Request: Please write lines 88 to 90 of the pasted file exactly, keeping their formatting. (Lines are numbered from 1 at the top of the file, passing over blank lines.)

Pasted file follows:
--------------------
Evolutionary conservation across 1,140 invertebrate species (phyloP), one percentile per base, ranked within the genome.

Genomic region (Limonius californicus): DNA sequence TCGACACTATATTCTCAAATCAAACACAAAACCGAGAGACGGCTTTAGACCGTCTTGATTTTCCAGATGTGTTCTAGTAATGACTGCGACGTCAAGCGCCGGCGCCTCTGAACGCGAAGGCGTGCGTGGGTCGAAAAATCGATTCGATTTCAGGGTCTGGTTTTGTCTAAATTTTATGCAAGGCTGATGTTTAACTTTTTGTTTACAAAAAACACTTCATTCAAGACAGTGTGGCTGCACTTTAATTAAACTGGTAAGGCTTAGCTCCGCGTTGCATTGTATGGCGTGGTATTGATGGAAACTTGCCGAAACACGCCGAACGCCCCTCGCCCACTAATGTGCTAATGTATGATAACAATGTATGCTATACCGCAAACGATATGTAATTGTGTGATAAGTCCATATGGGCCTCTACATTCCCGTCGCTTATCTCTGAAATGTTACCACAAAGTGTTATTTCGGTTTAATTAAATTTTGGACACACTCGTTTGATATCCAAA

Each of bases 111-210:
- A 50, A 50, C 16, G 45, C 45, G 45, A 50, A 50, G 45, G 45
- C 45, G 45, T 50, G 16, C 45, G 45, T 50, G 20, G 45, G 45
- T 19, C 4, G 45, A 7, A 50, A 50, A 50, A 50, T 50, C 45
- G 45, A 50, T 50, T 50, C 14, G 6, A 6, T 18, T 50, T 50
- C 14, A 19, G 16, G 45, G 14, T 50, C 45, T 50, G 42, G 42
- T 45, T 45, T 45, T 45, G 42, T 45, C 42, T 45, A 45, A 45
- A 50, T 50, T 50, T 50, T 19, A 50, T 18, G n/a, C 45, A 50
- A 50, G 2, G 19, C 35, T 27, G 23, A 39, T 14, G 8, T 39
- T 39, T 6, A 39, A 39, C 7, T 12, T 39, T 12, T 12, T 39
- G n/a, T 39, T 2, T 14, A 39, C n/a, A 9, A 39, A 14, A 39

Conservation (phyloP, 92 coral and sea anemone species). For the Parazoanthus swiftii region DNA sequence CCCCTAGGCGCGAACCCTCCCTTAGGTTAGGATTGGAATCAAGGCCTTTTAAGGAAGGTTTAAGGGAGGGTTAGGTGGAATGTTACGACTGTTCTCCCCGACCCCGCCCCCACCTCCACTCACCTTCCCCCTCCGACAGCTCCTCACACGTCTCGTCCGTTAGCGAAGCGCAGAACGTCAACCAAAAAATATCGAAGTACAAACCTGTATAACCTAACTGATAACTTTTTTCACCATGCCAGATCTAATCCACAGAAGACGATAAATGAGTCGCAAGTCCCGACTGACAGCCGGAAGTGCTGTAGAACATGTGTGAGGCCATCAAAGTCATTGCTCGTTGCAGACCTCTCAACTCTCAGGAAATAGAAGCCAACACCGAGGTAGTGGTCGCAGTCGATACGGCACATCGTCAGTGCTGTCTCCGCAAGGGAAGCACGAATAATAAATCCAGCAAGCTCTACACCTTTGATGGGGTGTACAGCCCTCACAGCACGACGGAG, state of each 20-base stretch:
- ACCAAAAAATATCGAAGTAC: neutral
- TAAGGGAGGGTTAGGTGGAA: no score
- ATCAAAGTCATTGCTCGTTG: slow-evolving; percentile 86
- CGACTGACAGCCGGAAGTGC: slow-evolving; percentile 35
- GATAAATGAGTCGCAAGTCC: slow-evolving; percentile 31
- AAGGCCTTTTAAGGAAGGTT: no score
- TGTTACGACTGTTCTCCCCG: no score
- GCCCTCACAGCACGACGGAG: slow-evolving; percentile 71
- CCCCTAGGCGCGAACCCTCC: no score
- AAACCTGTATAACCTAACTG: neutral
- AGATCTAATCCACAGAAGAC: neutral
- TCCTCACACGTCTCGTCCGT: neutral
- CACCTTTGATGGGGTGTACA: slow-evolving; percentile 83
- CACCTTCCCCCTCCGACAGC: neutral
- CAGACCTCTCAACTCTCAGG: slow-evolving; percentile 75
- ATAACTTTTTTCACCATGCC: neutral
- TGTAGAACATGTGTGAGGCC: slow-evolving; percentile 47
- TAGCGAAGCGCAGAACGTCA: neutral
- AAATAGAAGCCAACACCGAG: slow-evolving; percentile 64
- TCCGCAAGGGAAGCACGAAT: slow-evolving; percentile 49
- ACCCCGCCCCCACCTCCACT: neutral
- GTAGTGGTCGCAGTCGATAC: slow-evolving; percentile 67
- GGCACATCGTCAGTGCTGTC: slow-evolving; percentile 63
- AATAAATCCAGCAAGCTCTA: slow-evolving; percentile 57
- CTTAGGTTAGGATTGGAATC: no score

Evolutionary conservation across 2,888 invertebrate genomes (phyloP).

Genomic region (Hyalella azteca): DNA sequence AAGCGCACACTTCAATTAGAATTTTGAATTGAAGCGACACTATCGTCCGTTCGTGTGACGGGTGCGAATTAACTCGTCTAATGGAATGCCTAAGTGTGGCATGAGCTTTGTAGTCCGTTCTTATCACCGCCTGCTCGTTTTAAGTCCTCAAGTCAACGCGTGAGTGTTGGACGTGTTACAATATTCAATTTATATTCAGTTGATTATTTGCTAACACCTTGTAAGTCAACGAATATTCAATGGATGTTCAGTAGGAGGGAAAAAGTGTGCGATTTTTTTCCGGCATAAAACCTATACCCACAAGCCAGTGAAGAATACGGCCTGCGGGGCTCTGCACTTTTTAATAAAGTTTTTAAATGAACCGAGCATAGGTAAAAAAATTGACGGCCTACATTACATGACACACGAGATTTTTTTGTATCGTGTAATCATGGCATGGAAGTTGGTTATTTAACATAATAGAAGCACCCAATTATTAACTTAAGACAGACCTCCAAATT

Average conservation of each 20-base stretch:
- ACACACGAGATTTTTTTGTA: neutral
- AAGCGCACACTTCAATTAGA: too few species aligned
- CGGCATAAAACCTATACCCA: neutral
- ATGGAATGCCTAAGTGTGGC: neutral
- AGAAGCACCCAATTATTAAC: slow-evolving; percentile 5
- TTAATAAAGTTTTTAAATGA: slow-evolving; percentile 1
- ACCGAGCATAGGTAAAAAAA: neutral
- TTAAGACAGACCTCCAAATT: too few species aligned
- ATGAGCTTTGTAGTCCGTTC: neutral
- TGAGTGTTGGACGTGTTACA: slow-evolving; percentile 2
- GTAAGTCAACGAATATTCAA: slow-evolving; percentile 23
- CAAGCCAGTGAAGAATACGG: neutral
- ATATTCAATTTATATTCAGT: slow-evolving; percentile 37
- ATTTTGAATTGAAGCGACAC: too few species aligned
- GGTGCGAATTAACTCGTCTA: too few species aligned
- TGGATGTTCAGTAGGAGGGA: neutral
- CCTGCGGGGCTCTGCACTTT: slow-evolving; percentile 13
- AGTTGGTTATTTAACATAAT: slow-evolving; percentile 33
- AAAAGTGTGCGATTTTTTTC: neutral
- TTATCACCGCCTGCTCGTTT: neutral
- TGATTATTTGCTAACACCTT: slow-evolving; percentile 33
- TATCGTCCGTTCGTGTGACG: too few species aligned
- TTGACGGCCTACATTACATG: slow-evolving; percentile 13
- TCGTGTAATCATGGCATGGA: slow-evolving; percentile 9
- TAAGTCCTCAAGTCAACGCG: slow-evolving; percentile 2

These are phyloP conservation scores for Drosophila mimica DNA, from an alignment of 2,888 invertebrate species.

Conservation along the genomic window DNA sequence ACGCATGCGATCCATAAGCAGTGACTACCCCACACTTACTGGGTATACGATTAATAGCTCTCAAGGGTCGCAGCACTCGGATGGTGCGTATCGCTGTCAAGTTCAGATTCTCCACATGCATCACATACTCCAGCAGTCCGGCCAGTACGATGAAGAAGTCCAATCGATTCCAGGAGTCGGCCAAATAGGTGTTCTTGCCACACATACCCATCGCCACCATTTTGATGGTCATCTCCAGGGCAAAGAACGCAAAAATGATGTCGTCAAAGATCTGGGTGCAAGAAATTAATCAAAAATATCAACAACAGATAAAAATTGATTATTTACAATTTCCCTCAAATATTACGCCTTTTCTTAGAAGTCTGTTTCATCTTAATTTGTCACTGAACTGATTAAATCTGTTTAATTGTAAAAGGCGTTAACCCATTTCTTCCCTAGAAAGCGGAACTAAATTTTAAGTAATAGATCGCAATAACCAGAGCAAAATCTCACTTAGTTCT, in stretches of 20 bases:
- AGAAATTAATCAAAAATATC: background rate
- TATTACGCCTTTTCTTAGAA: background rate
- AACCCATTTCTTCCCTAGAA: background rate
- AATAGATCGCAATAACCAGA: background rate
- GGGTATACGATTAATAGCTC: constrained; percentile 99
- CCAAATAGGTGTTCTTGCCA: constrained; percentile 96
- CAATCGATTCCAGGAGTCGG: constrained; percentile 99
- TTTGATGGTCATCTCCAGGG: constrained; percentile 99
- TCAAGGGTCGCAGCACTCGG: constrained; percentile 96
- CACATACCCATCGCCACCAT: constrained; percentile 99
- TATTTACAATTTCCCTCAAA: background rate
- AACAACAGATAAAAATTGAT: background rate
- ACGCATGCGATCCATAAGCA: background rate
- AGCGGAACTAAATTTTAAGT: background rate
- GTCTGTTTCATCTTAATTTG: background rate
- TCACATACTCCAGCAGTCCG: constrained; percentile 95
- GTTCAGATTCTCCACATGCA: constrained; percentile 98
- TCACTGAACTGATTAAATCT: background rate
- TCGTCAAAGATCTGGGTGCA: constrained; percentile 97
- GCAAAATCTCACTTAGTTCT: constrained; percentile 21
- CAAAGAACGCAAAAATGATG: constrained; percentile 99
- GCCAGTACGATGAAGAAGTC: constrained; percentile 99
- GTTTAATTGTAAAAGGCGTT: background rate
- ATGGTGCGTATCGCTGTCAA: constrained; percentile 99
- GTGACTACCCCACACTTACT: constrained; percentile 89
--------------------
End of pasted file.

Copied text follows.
- TCGTCAAAGATCTGGGTGCA: constrained; percentile 97
- GCAAAATCTCACTTAGTTCT: constrained; percentile 21
- CAAAGAACGCAAAAATGATG: constrained; percentile 99